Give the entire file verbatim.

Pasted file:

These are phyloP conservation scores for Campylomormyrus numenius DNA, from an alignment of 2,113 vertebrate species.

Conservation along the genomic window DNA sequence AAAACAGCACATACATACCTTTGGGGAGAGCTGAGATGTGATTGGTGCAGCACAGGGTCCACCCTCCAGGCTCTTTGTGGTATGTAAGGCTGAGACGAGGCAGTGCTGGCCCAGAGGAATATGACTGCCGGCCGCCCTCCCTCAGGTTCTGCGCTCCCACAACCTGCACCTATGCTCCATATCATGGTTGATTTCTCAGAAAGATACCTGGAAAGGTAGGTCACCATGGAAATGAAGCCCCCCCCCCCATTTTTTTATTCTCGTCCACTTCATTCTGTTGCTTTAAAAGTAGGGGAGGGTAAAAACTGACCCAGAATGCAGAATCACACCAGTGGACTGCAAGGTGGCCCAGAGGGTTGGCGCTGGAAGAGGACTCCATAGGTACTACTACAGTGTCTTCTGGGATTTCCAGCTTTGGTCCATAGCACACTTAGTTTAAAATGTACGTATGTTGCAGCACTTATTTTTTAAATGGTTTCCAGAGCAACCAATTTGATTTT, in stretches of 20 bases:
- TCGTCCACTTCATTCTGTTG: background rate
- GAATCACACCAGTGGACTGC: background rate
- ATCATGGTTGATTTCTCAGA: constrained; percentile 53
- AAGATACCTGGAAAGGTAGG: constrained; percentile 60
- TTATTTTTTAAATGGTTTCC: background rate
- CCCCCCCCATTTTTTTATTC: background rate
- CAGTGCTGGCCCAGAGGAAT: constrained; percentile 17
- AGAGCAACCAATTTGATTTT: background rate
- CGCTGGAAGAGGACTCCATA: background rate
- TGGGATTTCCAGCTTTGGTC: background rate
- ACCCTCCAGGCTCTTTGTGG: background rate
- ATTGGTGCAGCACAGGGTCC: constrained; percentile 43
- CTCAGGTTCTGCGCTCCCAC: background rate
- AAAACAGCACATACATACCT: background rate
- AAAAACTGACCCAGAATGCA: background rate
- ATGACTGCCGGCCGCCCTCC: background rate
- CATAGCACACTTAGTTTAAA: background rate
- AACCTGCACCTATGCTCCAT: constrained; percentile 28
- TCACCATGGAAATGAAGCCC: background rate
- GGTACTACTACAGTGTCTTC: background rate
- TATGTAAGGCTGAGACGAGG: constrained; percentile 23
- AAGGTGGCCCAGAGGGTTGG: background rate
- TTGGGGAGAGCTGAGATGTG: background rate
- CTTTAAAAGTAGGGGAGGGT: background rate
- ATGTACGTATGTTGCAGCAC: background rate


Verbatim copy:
These are phyloP conservation scores for Campylomormyrus numenius DNA, from an alignment of 2,113 vertebrate species.

Conservation along the genomic window DNA sequence AAAACAGCACATACATACCTTTGGGGAGAGCTGAGATGTGATTGGTGCAGCACAGGGTCCACCCTCCAGGCTCTTTGTGGTATGTAAGGCTGAGACGAGGCAGTGCTGGCCCAGAGGAATATGACTGCCGGCCGCCCTCCCTCAGGTTCTGCGCTCCCACAACCTGCACCTATGCTCCATATCATGGTTGATTTCTCAGAAAGATACCTGGAAAGGTAGGTCACCATGGAAATGAAGCCCCCCCCCCCATTTTTTTATTCTCGTCCACTTCATTCTGTTGCTTTAAAAGTAGGGGAGGGTAAAAACTGACCCAGAATGCAGAATCACACCAGTGGACTGCAAGGTGGCCCAGAGGGTTGGCGCTGGAAGAGGACTCCATAGGTACTACTACAGTGTCTTCTGGGATTTCCAGCTTTGGTCCATAGCACACTTAGTTTAAAATGTACGTATGTTGCAGCACTTATTTTTTAAATGGTTTCCAGAGCAACCAATTTGATTTT, in stretches of 20 bases:
- TCGTCCACTTCATTCTGTTG: background rate
- GAATCACACCAGTGGACTGC: background rate
- ATCATGGTTGATTTCTCAGA: constrained; percentile 53
- AAGATACCTGGAAAGGTAGG: constrained; percentile 60
- TTATTTTTTAAATGGTTTCC: background rate
- CCCCCCCCATTTTTTTATTC: background rate
- CAGTGCTGGCCCAGAGGAAT: constrained; percentile 17
- AGAGCAACCAATTTGATTTT: background rate
- CGCTGGAAGAGGACTCCATA: background rate
- TGGGATTTCCAGCTTTGGTC: background rate
- ACCCTCCAGGCTCTTTGTGG: background rate
- ATTGGTGCAGCACAGGGTCC: constrained; percentile 43
- CTCAGGTTCTGCGCTCCCAC: background rate
- AAAACAGCACATACATACCT: background rate
- AAAAACTGACCCAGAATGCA: background rate
- ATGACTGCCGGCCGCCCTCC: background rate
- CATAGCACACTTAGTTTAAA: background rate
- AACCTGCACCTATGCTCCAT: constrained; percentile 28
- TCACCATGGAAATGAAGCCC: background rate
- GGTACTACTACAGTGTCTTC: background rate
- TATGTAAGGCTGAGACGAGG: constrained; percentile 23
- AAGGTGGCCCAGAGGGTTGG: background rate
- TTGGGGAGAGCTGAGATGTG: background rate
- CTTTAAAAGTAGGGGAGGGT: background rate
- ATGTACGTATGTTGCAGCAC: background rate